• Senators Bob Menendez and Mark Kirk introduce Armenian Genocide resolution

    Today, Senator Robert Menendez (D-NJ), a long-time champion of Armenian issues and powerful voice for justice, along with Senator Mark Kirk (R-IL), who previously served as Co-Chair of the Armenian Caucus during his tenure in the House of Representatives (House), introduced a new Armenian Genocide resolution, reported the Armenian Assembly of America (Assembly).

     ”On the threshold of the 100th anniversary of the Armenian Genocide, we commend the leadership of Senators Menendez and Kirk in recalling America’s humanitarian intervention to help save the survivors and for their constant vigilance in combating genocide denial,” said Assembly Executive Director Bryan Ardouny.

    The Senate action comes as House Foreign Affairs Chairman Rep. Ed Royce (R-CA) and Ranking Member Rep. Eliot Engel (D-NY) last week introduced H.R.4347, the Turkey Christian Churches Accountability Act, which requires an annual report from the U.S. Department of State on the status of stolen, confiscated or unreturned Christian properties in territories controlled by Turkey. The Royce-Engel effort builds on the successful House passage of similar legislation in 2011.

    “Next year will mark the 100th anniversary of the Armenian Genocide, during which 1.5 million Armenians were killed by Ottoman Turkey. There are only a few brave survivors left, such as 107-year-old Helen Paloian of Chicago, who lost her parents and two brothers,” Senator Kirk said. “To honor the survivors and the memory of those lost, and to lead globally on human rights, the United States should finally join the European Union and 11 of our NATO allies in officially recognizing the Armenian Genocide.”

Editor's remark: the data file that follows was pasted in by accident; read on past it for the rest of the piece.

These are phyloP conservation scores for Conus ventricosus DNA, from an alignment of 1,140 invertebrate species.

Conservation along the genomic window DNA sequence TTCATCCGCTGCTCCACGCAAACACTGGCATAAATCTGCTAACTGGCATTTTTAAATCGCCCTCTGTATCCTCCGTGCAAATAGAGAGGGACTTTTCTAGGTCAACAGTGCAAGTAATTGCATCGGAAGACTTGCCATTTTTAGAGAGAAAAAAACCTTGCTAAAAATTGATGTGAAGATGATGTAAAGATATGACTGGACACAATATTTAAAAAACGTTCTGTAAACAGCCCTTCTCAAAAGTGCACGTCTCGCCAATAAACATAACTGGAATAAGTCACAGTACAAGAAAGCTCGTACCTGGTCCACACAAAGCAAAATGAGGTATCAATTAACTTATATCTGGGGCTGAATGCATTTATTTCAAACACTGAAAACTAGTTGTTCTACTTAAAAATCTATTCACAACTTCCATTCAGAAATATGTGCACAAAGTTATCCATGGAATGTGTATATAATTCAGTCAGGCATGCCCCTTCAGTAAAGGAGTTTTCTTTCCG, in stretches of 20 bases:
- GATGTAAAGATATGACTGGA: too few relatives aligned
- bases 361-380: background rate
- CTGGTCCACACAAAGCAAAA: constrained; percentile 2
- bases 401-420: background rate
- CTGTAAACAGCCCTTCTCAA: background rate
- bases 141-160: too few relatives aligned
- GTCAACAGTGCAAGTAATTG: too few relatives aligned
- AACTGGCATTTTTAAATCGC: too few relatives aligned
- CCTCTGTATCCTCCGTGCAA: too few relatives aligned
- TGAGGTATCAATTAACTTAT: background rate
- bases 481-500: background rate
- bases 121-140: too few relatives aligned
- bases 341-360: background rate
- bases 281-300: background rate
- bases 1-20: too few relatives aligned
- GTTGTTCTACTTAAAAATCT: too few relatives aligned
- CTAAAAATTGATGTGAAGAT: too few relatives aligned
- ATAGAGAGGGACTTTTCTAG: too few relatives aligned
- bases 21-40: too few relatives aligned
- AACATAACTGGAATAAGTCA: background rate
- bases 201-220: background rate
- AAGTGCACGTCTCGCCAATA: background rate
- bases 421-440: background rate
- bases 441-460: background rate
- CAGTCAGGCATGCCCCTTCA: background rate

“The Armenian Genocide is a horrifying factual reality that can never be denied,” Chairman Menendez said. “This resolution reaffirms in the strongest terms that we will always remember this tragedy and honor the memory of innocent Armenian men, women and children who were killed and expelled from their homeland. The Armenian Genocide must be taught, recognized, and commemorated to prevent the re-occurrence of similar atrocities from ever happening again.”

    The Armenian Genocide resolution expresses the sense of the Senate, “To remember and observe the anniversary of the Armenian Genocide on April 24, 2014; That the President should work toward an equitable, constructive, stable, and durable Armenian-Turkish relationship that includes the full acknowledgment by the Government of the Republic of Turkey of the facts about the Armenian Genocide;” and “That the President should ensure that the foreign policy of the United States reflects appropriate understanding and sensitivity concerning issues related to human rights, crimes against humanity, ethnic cleansing, and genocide documented in the United States record relating to the Armenian Genocide.”

     

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